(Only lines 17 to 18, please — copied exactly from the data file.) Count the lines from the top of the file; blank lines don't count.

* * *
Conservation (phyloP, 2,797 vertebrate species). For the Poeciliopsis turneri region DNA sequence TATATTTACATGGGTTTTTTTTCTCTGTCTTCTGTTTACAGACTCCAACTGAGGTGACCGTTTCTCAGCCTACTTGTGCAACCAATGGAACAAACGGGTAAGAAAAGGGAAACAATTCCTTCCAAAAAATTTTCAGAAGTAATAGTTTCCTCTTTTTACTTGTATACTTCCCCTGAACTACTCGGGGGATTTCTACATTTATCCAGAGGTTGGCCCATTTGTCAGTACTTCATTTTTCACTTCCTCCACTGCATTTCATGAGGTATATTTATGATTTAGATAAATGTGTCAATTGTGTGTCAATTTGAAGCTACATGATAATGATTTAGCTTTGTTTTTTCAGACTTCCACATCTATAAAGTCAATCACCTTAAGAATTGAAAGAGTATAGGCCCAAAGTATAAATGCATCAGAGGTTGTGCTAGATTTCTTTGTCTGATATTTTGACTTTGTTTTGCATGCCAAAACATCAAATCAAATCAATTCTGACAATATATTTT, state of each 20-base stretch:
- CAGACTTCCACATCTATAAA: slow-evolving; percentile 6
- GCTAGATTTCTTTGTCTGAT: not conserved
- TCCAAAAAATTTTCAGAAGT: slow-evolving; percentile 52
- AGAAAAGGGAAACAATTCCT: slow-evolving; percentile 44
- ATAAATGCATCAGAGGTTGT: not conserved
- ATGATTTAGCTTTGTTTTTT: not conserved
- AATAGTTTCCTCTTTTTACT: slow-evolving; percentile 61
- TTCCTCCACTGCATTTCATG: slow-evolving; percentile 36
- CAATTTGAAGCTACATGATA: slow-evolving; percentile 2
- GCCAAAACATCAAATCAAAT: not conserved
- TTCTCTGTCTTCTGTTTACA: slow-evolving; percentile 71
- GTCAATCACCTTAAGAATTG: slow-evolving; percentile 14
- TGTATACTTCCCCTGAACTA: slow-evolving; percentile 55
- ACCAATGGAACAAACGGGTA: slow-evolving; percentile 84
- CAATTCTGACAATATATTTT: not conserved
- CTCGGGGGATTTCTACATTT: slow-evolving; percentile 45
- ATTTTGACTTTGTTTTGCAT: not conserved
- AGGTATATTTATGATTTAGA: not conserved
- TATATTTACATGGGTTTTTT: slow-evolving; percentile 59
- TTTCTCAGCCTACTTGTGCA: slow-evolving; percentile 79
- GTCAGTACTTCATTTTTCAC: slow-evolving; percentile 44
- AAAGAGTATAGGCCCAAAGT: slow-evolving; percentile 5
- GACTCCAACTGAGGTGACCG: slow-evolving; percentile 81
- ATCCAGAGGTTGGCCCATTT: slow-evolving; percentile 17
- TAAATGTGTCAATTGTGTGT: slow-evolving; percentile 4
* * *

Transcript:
- CTCGGGGGATTTCTACATTT: slow-evolving; percentile 45
- ATTTTGACTTTGTTTTGCAT: not conserved